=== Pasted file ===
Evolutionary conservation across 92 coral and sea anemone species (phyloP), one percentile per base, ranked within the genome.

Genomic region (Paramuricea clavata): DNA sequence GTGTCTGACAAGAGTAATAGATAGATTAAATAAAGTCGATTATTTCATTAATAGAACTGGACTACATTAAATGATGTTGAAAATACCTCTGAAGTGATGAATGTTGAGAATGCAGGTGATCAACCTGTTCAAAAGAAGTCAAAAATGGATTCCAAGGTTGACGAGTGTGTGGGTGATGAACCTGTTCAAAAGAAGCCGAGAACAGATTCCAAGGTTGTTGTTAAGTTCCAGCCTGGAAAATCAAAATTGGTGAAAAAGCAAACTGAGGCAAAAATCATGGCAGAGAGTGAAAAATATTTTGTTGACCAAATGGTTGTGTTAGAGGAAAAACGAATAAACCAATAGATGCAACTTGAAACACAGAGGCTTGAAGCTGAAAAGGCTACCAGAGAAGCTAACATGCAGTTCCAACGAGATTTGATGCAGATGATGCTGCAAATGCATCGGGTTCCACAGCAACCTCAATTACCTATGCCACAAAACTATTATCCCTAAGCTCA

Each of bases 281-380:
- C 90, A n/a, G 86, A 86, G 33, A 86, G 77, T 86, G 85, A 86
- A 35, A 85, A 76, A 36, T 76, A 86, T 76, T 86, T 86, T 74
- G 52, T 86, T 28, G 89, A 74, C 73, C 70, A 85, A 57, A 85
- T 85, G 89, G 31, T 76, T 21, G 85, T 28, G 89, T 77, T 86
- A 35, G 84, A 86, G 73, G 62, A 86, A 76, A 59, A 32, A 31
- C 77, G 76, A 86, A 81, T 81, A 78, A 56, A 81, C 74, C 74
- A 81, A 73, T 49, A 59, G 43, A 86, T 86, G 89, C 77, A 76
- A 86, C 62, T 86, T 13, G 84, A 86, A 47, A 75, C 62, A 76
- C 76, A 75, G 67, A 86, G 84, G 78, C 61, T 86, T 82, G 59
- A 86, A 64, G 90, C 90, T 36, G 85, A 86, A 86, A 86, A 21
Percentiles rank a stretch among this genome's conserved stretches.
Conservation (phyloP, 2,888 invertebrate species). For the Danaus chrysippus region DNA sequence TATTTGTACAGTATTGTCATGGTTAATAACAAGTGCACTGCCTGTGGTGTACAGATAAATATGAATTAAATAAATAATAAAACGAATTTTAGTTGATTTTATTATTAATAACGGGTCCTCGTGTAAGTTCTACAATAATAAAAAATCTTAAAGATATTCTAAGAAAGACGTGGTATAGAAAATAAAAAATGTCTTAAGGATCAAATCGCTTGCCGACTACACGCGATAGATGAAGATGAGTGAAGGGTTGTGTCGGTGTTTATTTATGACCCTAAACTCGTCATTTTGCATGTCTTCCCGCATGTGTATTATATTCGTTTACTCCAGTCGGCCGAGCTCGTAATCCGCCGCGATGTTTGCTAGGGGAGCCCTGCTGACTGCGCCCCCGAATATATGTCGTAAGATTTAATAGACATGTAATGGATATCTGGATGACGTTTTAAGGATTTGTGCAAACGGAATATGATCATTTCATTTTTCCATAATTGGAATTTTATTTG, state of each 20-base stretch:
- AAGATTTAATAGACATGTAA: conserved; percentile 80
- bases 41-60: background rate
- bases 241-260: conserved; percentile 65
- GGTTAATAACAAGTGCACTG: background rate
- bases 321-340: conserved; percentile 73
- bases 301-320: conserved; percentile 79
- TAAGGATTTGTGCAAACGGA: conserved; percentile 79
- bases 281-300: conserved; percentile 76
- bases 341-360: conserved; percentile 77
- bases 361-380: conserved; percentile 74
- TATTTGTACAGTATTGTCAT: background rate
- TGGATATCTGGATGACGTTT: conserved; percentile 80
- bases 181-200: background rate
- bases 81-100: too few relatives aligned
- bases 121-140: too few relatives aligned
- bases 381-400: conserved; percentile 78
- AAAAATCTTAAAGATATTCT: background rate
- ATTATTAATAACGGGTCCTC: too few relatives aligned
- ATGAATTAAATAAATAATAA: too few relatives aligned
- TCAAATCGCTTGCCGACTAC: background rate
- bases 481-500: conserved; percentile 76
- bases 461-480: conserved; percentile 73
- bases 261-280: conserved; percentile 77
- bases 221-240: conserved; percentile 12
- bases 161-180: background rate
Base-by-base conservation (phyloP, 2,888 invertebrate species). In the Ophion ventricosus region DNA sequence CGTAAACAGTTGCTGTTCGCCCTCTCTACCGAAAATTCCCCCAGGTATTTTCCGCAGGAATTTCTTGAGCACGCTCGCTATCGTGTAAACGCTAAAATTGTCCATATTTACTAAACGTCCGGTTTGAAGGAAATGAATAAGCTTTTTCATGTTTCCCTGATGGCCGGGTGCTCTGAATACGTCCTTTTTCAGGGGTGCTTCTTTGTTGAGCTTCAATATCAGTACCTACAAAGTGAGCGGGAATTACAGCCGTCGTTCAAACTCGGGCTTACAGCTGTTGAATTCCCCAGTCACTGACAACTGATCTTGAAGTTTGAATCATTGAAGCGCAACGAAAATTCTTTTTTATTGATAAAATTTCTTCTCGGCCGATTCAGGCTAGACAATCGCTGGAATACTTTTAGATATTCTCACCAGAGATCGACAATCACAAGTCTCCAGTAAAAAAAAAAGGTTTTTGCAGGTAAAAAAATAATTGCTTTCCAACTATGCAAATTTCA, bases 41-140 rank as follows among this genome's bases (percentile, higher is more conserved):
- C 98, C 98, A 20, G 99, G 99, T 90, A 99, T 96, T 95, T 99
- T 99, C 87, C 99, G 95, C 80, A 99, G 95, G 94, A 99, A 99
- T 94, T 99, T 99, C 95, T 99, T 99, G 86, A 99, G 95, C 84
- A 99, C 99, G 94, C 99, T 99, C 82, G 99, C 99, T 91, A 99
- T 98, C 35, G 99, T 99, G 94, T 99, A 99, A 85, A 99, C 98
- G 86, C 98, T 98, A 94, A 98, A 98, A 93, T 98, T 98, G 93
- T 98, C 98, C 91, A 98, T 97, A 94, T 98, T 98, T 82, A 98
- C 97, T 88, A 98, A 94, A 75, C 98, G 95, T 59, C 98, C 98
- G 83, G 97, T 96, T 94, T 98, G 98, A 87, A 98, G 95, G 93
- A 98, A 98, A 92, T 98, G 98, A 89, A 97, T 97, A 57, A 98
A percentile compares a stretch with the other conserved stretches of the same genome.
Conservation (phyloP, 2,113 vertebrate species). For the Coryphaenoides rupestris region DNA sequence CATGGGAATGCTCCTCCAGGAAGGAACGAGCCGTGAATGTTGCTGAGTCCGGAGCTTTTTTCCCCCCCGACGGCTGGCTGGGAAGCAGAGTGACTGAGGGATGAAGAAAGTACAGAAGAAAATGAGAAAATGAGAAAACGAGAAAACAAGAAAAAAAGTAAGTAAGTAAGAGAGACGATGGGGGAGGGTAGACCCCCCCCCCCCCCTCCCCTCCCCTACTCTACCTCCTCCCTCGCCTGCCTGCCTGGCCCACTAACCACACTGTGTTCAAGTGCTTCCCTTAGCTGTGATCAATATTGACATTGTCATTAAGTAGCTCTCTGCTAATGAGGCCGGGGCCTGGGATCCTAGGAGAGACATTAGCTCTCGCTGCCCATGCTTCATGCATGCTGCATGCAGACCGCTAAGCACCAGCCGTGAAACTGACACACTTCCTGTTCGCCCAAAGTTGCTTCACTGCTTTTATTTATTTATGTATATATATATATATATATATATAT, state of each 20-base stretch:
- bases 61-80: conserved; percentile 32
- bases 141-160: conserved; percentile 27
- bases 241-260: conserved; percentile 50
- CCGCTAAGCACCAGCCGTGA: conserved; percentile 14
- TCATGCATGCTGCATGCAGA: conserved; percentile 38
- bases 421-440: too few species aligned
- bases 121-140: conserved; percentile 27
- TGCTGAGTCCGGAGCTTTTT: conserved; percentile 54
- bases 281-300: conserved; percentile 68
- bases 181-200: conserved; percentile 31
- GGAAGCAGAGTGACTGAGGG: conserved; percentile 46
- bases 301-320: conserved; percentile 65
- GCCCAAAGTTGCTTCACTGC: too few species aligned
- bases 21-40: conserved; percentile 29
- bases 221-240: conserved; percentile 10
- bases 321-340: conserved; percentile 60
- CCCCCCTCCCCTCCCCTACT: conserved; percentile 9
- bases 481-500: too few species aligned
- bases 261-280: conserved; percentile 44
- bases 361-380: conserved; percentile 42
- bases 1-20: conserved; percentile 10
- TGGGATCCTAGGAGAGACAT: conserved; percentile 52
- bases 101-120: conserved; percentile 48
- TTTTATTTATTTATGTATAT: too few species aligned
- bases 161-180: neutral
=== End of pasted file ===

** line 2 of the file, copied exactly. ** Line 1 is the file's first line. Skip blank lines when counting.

Genomic region (Paramuricea clavata): DNA sequence GTGTCTGACAAGAGTAATAGATAGATTAAATAAAGTCGATTATTTCATTAATAGAACTGGACTACATTAAATGATGTTGAAAATACCTCTGAAGTGATGAATGTTGAGAATGCAGGTGATCAACCTGTTCAAAAGAAGTCAAAAATGGATTCCAAGGTTGACGAGTGTGTGGGTGATGAACCTGTTCAAAAGAAGCCGAGAACAGATTCCAAGGTTGTTGTTAAGTTCCAGCCTGGAAAATCAAAATTGGTGAAAAAGCAAACTGAGGCAAAAATCATGGCAGAGAGTGAAAAATATTTTGTTGACCAAATGGTTGTGTTAGAGGAAAAACGAATAAACCAATAGATGCAACTTGAAACACAGAGGCTTGAAGCTGAAAAGGCTACCAGAGAAGCTAACATGCAGTTCCAACGAGATTTGATGCAGATGATGCTGCAAATGCATCGGGTTCCACAGCAACCTCAATTACCTATGCCACAAAACTATTATCCCTAAGCTCA